Chapter

Conspiracy of Silence: Secret Trusts

DAVID JOHNSTON

in The Roman Law of Trusts

Published in print December 1988 | ISBN: 9780198252160
Published online March 2012 | e-ISBN: 9780191681356 | DOI: http://dx.doi.org/10.1093/acprof:oso/9780198252160.003.0003
Conspiracy of Silence: Secret Trusts

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The tacit fideicommissum or the secret trust served as one of the initial hints that a new legal institution was being established during the time of Trajan. For those who were disabled by the law of succession, the tacit fideicommisum served as a useful instrument for secretly leaving property. While the previous chapter examined people who could not hold property under Roman law and how trusts enabled such people with benefits, this chapter focuses more on the legislative restrictions imposed by Vespasian and Augustus in the late Empire. Although limits on testamentary capacity may have already been commonplace, Augustus provided such with a different purpose as they were introduced to fulfill certain social engineering purposes. This chapter illustrates how the childless, the unmarried, the orbi and the caelibes benefited from trusts after Vespasian introduced the SC Pegasianum.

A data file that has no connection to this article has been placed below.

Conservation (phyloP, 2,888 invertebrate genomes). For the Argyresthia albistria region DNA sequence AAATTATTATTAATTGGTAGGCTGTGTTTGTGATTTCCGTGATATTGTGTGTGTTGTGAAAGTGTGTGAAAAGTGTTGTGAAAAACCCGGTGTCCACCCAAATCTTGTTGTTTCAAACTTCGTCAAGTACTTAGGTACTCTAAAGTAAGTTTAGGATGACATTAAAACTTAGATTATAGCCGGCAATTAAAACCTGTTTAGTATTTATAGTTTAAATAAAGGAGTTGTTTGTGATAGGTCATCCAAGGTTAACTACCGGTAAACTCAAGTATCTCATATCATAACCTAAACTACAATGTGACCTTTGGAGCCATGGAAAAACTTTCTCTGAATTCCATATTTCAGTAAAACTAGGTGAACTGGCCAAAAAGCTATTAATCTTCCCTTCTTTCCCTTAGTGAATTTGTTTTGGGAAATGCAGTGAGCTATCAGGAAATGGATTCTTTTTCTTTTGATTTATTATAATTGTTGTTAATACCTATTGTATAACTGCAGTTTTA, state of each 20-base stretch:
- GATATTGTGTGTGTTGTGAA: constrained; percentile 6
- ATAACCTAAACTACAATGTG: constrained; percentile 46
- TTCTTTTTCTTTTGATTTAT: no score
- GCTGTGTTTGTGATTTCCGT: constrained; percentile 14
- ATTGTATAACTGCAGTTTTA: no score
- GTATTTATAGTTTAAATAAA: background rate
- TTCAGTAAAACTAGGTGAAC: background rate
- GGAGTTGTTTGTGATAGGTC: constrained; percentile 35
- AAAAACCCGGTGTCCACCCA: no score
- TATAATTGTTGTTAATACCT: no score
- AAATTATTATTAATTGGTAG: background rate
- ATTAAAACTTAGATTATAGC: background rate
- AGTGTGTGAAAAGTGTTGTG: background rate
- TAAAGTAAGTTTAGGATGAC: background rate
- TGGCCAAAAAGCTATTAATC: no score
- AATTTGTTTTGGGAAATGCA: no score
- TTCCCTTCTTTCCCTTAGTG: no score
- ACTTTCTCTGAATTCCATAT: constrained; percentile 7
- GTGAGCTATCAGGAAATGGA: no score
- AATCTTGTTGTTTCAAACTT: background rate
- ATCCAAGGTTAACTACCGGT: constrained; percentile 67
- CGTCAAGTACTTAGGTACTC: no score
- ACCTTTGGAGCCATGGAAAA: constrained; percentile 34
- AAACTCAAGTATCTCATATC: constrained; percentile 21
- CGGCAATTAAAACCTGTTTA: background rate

Keywords: tacit fideicommissum; secret trust; property; Vespasian; Augustus; social engineering; testamentary capacity; SC Pegasianum

Chapter.  14008 words. 

Subjects: History of Law

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